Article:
Students – This is where you will post your completed projects. First, click “Register” at the menu bar at the top of the page and follow its instructions, using the same email address you gave me. After you’re registered, click on “add me” in the sidebar and then enter the password I gave you in the Blackboard announcement.  You should then see a “+” in the menu bar – click that and then “post” to add your project to the blog. Remember to also add categories and tags from the menu boxes on the right. Add the category for the appropriate project number and any others that match your subject matter. Add a tag with your first and last name OR your Twitter handle if you prefer, and any other tags that make sense to you. Click “Publish” when you’re done!

If you have difficulties navigating the site, check out the qwriting help first – it answers a lot of questions. If you can’t get your post up by the deadline, email it to me and I’ll do it.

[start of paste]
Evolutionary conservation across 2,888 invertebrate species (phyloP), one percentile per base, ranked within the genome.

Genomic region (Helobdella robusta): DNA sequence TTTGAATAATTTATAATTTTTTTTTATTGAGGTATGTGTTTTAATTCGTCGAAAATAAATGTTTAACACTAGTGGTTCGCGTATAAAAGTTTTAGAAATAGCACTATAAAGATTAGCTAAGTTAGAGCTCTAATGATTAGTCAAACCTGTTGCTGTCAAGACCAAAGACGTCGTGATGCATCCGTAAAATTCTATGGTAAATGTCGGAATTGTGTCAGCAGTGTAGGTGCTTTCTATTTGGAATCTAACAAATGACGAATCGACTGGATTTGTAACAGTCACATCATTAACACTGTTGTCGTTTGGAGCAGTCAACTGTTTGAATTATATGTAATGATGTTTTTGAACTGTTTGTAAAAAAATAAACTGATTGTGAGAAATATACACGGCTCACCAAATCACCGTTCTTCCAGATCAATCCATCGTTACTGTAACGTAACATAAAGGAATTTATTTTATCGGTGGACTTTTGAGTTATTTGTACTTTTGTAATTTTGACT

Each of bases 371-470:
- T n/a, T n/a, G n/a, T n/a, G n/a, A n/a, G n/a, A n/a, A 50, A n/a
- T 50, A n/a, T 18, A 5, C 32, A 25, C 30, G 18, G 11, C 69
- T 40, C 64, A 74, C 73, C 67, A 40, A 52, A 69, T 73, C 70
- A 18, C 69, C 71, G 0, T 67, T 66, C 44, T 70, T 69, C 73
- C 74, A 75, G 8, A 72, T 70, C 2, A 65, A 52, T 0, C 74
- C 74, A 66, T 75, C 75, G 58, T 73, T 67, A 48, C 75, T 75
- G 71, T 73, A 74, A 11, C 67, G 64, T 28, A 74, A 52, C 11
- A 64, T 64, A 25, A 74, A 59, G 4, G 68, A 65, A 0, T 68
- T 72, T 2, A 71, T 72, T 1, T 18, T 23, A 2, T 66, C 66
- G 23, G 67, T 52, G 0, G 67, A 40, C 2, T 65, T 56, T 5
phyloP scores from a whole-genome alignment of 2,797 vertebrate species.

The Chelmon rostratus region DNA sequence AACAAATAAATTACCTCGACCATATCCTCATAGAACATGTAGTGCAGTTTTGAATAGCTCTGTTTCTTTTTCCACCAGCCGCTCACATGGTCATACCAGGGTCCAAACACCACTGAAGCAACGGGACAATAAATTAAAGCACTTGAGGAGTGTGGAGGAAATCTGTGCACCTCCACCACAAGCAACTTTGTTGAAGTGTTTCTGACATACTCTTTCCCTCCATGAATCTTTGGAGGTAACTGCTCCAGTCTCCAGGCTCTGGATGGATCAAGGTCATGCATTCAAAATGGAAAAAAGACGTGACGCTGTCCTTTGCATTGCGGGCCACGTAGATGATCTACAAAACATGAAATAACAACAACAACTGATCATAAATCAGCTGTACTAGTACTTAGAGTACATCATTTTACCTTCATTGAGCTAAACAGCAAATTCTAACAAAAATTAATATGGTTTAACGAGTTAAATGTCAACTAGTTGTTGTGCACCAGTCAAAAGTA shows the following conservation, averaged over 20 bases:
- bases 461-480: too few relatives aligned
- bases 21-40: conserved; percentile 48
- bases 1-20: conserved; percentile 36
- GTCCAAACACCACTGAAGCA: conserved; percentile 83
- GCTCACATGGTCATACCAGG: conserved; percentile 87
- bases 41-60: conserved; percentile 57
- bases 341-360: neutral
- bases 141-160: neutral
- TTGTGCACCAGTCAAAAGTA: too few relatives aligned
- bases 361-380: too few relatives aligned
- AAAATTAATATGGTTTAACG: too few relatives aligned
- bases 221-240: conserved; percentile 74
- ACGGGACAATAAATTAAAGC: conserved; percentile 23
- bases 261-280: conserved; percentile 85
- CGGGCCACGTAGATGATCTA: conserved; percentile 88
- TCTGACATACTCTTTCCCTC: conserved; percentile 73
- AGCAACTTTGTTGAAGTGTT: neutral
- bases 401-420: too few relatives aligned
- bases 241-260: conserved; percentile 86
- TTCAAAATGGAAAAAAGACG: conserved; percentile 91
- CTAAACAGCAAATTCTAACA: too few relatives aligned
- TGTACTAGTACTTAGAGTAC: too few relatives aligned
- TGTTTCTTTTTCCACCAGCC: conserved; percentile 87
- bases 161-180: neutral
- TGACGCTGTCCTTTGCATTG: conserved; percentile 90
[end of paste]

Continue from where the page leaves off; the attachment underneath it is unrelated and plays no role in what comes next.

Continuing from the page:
In the Holt Social Studies “United States History” textbook intended for use by 11th graders there is of course a chapter on World War II. Chapter 26, or the World War II chapter covers the years between 1938-1946 and is broken into 5 sections. Those sections are “The War Begins,” “The Home Front,” “War in Europe and North America,” “War in the Pacific,” and “Victory and Consequences.” In the section “The Home Front” five paragraphs are dedicated to the internment of Japanese citizens during World War II. These paragraphs very briefly describe how Japanese Americans were evacuated from their homes and lost everything during this period.  In the margins of the textbook there is information included for teachers. This information includes potential classroom activities that can be used to accompany the text.